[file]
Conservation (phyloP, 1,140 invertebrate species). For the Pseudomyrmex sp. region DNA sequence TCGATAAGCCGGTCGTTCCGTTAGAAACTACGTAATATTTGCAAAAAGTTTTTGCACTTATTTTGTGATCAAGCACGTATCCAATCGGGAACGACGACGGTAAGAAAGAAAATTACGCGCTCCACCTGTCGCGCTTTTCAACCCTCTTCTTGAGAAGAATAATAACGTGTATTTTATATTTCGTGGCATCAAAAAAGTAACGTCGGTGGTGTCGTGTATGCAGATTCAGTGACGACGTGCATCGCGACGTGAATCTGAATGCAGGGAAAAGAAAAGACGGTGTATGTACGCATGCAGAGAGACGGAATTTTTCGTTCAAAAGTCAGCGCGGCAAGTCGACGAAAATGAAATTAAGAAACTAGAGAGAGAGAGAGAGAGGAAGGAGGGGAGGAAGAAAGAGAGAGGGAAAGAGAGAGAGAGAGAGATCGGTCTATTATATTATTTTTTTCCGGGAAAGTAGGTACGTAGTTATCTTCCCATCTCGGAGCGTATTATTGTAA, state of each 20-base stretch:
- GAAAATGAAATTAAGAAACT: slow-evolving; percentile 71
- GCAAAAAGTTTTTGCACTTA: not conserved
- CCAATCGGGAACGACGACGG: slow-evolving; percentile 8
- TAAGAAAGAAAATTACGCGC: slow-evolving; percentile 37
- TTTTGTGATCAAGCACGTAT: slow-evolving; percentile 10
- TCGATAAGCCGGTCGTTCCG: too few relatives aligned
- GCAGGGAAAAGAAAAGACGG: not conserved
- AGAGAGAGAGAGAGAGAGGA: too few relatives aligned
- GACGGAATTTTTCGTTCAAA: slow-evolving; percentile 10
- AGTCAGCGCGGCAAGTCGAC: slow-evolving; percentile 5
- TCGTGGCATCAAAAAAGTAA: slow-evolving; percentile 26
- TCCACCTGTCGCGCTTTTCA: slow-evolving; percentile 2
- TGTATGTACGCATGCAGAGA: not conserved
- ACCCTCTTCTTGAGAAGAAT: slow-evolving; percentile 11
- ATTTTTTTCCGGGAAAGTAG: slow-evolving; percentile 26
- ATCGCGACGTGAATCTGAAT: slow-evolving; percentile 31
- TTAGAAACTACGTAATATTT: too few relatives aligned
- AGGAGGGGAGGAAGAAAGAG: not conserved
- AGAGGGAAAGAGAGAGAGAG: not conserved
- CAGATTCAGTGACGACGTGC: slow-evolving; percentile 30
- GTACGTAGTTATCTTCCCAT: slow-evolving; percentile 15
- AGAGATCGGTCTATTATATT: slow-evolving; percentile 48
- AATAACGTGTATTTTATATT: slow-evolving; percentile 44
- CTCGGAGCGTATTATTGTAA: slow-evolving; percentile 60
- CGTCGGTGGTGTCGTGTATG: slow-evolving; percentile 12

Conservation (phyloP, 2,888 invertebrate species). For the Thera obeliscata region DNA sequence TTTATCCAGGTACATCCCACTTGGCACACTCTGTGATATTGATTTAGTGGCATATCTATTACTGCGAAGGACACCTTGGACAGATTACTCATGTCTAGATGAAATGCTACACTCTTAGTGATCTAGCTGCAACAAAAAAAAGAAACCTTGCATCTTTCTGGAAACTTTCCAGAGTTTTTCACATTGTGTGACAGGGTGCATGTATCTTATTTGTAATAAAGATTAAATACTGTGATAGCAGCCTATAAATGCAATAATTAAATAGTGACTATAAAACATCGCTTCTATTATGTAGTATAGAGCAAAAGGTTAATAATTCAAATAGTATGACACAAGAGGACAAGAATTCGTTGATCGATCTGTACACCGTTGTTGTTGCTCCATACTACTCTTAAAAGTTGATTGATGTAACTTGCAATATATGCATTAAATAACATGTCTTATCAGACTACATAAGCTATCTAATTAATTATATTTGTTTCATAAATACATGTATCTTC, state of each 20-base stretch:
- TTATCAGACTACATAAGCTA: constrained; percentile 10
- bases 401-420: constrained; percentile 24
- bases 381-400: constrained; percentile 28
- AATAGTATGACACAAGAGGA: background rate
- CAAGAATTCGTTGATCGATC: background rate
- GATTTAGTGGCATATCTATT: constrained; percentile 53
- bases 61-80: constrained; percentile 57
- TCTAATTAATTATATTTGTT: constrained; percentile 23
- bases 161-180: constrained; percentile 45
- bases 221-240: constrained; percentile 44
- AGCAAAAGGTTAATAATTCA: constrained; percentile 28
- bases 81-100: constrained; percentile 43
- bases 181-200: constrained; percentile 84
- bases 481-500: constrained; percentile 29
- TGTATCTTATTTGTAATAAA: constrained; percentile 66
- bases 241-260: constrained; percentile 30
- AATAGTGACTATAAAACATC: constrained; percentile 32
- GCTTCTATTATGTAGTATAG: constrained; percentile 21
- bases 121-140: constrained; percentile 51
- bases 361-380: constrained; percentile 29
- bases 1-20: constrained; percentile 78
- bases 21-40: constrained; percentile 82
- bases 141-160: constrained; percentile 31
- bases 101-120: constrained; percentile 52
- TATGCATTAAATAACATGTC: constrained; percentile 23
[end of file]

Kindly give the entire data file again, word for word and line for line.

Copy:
Conservation (phyloP, 1,140 invertebrate species). For the Pseudomyrmex sp. region DNA sequence TCGATAAGCCGGTCGTTCCGTTAGAAACTACGTAATATTTGCAAAAAGTTTTTGCACTTATTTTGTGATCAAGCACGTATCCAATCGGGAACGACGACGGTAAGAAAGAAAATTACGCGCTCCACCTGTCGCGCTTTTCAACCCTCTTCTTGAGAAGAATAATAACGTGTATTTTATATTTCGTGGCATCAAAAAAGTAACGTCGGTGGTGTCGTGTATGCAGATTCAGTGACGACGTGCATCGCGACGTGAATCTGAATGCAGGGAAAAGAAAAGACGGTGTATGTACGCATGCAGAGAGACGGAATTTTTCGTTCAAAAGTCAGCGCGGCAAGTCGACGAAAATGAAATTAAGAAACTAGAGAGAGAGAGAGAGAGGAAGGAGGGGAGGAAGAAAGAGAGAGGGAAAGAGAGAGAGAGAGAGATCGGTCTATTATATTATTTTTTTCCGGGAAAGTAGGTACGTAGTTATCTTCCCATCTCGGAGCGTATTATTGTAA, state of each 20-base stretch:
- GAAAATGAAATTAAGAAACT: slow-evolving; percentile 71
- GCAAAAAGTTTTTGCACTTA: not conserved
- CCAATCGGGAACGACGACGG: slow-evolving; percentile 8
- TAAGAAAGAAAATTACGCGC: slow-evolving; percentile 37
- TTTTGTGATCAAGCACGTAT: slow-evolving; percentile 10
- TCGATAAGCCGGTCGTTCCG: too few relatives aligned
- GCAGGGAAAAGAAAAGACGG: not conserved
- AGAGAGAGAGAGAGAGAGGA: too few relatives aligned
- GACGGAATTTTTCGTTCAAA: slow-evolving; percentile 10
- AGTCAGCGCGGCAAGTCGAC: slow-evolving; percentile 5
- TCGTGGCATCAAAAAAGTAA: slow-evolving; percentile 26
- TCCACCTGTCGCGCTTTTCA: slow-evolving; percentile 2
- TGTATGTACGCATGCAGAGA: not conserved
- ACCCTCTTCTTGAGAAGAAT: slow-evolving; percentile 11
- ATTTTTTTCCGGGAAAGTAG: slow-evolving; percentile 26
- ATCGCGACGTGAATCTGAAT: slow-evolving; percentile 31
- TTAGAAACTACGTAATATTT: too few relatives aligned
- AGGAGGGGAGGAAGAAAGAG: not conserved
- AGAGGGAAAGAGAGAGAGAG: not conserved
- CAGATTCAGTGACGACGTGC: slow-evolving; percentile 30
- GTACGTAGTTATCTTCCCAT: slow-evolving; percentile 15
- AGAGATCGGTCTATTATATT: slow-evolving; percentile 48
- AATAACGTGTATTTTATATT: slow-evolving; percentile 44
- CTCGGAGCGTATTATTGTAA: slow-evolving; percentile 60
- CGTCGGTGGTGTCGTGTATG: slow-evolving; percentile 12

Conservation (phyloP, 2,888 invertebrate species). For the Thera obeliscata region DNA sequence TTTATCCAGGTACATCCCACTTGGCACACTCTGTGATATTGATTTAGTGGCATATCTATTACTGCGAAGGACACCTTGGACAGATTACTCATGTCTAGATGAAATGCTACACTCTTAGTGATCTAGCTGCAACAAAAAAAAGAAACCTTGCATCTTTCTGGAAACTTTCCAGAGTTTTTCACATTGTGTGACAGGGTGCATGTATCTTATTTGTAATAAAGATTAAATACTGTGATAGCAGCCTATAAATGCAATAATTAAATAGTGACTATAAAACATCGCTTCTATTATGTAGTATAGAGCAAAAGGTTAATAATTCAAATAGTATGACACAAGAGGACAAGAATTCGTTGATCGATCTGTACACCGTTGTTGTTGCTCCATACTACTCTTAAAAGTTGATTGATGTAACTTGCAATATATGCATTAAATAACATGTCTTATCAGACTACATAAGCTATCTAATTAATTATATTTGTTTCATAAATACATGTATCTTC, state of each 20-base stretch:
- TTATCAGACTACATAAGCTA: constrained; percentile 10
- bases 401-420: constrained; percentile 24
- bases 381-400: constrained; percentile 28
- AATAGTATGACACAAGAGGA: background rate
- CAAGAATTCGTTGATCGATC: background rate
- GATTTAGTGGCATATCTATT: constrained; percentile 53
- bases 61-80: constrained; percentile 57
- TCTAATTAATTATATTTGTT: constrained; percentile 23
- bases 161-180: constrained; percentile 45
- bases 221-240: constrained; percentile 44
- AGCAAAAGGTTAATAATTCA: constrained; percentile 28
- bases 81-100: constrained; percentile 43
- bases 181-200: constrained; percentile 84
- bases 481-500: constrained; percentile 29
- TGTATCTTATTTGTAATAAA: constrained; percentile 66
- bases 241-260: constrained; percentile 30
- AATAGTGACTATAAAACATC: constrained; percentile 32
- GCTTCTATTATGTAGTATAG: constrained; percentile 21
- bases 121-140: constrained; percentile 51
- bases 361-380: constrained; percentile 29
- bases 1-20: constrained; percentile 78
- bases 21-40: constrained; percentile 82
- bases 141-160: constrained; percentile 31
- bases 101-120: constrained; percentile 52
- TATGCATTAAATAACATGTC: constrained; percentile 23